Thiolate-protected gold cluster

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Structure of Au25R18-,(R=SCH2Ph, white: H, grey: C, bright yellow :S, yellow: Au) single crystal X-ray diffractometry. Top left: full structure ; middle : only gold core and Au-S shell displayed, bottom right: only Au13-core displayed

Thiolate-protected gold clusters are a type of ligand-protected metal cluster, synthesized from gold ions and thin layer compounds that play a special role in cluster physics because of their unique stability and electronic properties. They are considered to be stable compounds.[1]

These clusters can range in size up to hundreds of gold atoms, above which they are classified as passivated gold nanoparticles.


Wet chemical synthesis[edit]

The wet chemical synthesis of thiolate-protected gold clusters is achieved by the reduction of gold(III) salt solutions, using a mild reducing agent in the presence of thiol compounds. This method starts with gold ions and synthesizes larger particles from them, therefore this type of synthesis can be regarded as a "bottom-up approach" in nanotechnology to the synthesis of nanoparticles.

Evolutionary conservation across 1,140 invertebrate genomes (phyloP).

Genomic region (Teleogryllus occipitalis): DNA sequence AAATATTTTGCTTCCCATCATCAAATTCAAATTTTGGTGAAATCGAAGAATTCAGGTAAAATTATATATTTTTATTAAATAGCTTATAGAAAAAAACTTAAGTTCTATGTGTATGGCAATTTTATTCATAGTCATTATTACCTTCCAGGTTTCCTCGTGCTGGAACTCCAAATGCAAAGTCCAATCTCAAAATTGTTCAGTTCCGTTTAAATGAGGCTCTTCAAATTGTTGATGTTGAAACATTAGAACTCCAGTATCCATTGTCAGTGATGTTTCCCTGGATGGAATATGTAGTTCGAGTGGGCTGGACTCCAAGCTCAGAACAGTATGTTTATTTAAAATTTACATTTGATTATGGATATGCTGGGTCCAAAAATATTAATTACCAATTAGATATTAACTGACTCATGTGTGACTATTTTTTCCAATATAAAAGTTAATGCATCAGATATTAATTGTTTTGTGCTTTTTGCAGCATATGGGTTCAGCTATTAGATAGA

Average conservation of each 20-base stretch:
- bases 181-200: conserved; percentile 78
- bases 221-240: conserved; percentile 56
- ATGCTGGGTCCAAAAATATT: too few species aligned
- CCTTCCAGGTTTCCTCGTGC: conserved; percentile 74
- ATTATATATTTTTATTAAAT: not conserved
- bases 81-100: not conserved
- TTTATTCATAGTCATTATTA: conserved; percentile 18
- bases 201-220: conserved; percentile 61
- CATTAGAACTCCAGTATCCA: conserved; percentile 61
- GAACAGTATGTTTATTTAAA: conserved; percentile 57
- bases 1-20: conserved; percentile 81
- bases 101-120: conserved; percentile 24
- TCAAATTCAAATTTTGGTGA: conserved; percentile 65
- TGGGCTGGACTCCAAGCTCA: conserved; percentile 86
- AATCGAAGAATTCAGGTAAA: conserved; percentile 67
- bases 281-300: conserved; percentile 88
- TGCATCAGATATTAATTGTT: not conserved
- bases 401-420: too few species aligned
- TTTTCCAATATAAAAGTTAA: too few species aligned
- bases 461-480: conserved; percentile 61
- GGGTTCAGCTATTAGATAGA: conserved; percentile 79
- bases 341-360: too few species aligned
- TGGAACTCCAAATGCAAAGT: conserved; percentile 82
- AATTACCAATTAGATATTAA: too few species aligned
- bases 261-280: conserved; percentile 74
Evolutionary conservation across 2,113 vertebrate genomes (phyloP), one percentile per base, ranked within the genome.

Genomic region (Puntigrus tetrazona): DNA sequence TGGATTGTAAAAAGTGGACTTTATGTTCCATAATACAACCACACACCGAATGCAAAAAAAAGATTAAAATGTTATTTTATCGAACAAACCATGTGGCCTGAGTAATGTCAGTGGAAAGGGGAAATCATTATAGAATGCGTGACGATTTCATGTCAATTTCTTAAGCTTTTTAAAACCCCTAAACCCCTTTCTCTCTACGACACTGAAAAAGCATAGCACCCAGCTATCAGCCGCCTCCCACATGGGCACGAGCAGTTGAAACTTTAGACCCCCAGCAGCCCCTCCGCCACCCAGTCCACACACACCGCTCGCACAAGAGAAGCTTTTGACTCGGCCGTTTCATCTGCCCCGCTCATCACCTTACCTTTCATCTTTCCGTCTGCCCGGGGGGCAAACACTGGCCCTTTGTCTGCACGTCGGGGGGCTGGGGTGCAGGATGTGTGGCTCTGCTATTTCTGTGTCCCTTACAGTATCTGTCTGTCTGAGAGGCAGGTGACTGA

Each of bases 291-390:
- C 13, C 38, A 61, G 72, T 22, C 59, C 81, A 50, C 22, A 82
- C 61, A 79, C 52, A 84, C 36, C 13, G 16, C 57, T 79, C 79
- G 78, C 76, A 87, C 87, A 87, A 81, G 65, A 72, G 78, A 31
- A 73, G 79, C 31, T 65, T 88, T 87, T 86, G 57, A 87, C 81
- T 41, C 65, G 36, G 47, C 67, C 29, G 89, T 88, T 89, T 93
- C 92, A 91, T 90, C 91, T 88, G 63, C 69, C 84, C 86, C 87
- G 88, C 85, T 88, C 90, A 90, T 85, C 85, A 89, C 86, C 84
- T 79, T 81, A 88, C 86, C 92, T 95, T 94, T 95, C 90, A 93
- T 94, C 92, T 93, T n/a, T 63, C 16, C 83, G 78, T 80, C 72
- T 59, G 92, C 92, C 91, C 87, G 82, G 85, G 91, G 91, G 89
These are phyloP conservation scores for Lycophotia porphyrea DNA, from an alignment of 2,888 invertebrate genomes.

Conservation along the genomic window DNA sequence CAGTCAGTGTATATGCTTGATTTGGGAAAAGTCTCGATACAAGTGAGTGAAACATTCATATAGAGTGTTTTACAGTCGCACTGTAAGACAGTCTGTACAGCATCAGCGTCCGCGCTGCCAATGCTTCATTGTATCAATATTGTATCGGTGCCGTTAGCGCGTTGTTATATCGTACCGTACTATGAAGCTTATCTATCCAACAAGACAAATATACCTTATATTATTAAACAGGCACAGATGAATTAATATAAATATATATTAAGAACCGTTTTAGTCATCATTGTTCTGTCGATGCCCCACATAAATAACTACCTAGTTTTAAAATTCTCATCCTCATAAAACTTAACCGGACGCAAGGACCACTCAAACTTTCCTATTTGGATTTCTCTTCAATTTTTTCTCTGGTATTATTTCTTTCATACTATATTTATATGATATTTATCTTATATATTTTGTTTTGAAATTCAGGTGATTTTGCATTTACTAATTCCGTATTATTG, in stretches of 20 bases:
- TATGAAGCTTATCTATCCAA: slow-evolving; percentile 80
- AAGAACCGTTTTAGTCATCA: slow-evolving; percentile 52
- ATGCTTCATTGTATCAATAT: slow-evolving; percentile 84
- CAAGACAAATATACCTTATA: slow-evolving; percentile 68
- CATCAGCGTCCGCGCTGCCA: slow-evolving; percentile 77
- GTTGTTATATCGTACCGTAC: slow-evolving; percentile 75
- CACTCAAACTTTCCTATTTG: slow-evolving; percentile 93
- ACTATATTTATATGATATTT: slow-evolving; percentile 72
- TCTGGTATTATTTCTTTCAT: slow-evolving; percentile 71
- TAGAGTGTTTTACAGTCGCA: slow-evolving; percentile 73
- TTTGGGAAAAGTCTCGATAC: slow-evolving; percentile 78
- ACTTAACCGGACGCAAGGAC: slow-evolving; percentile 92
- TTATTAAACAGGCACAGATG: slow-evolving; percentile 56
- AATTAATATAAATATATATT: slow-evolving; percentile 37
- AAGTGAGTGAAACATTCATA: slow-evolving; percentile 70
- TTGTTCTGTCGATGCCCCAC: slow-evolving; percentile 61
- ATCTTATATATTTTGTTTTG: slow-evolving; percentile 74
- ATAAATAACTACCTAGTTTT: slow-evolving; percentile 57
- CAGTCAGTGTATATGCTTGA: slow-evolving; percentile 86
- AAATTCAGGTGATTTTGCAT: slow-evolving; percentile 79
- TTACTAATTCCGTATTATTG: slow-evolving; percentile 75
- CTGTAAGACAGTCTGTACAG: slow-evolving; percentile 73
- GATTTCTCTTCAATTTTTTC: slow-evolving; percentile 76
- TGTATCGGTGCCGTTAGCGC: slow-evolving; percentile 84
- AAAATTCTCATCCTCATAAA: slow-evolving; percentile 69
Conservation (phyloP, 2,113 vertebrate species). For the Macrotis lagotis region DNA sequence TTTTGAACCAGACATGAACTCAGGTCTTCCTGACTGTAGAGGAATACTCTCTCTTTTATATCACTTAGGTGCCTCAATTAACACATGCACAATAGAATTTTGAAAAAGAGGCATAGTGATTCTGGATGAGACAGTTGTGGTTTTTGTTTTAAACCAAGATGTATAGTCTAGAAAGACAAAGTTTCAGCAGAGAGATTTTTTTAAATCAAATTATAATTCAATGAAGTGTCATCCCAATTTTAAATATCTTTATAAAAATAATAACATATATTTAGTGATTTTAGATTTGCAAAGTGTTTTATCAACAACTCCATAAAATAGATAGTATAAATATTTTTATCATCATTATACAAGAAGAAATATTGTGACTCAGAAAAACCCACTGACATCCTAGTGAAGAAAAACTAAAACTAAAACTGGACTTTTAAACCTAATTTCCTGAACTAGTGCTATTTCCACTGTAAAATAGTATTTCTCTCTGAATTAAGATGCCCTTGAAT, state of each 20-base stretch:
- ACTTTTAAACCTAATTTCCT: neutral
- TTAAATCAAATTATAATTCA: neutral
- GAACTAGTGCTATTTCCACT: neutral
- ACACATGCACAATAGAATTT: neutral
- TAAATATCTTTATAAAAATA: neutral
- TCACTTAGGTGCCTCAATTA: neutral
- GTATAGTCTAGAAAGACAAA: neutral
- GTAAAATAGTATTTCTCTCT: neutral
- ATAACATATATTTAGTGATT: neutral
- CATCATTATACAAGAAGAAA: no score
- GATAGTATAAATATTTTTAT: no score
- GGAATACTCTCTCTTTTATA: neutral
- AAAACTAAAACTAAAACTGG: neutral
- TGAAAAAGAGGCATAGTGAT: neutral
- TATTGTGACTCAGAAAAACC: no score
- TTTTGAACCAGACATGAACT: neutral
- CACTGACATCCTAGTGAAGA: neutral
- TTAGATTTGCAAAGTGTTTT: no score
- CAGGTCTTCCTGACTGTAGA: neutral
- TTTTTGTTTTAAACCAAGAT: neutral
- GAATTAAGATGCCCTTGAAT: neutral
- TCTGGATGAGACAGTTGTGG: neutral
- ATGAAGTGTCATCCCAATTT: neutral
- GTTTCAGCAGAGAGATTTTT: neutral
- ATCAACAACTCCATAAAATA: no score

The reduction process depends on the equilibrium between different oxidation states of the gold and the oxidized or reduced forms of the reducing agent, or thiols. Gold(I)-thiolate polymers have been identified as important in the initial steps of the reaction.[2] Several synthesis recipes exist that are similar to the Brust synthesis of colloidal gold, however the mechanism is not yet fully understood. The synthesis produces a mixture of dissolved, thiolate-protected gold clusters of different sizes. These particles can then be separated by gel electrophoresis (PAGE).[3] If the synthesis is performed in a kinetically controlled manner, particularly stable representatives can be obtained with particles of uniform size (monodispersely), avoiding further separation steps.[4][5]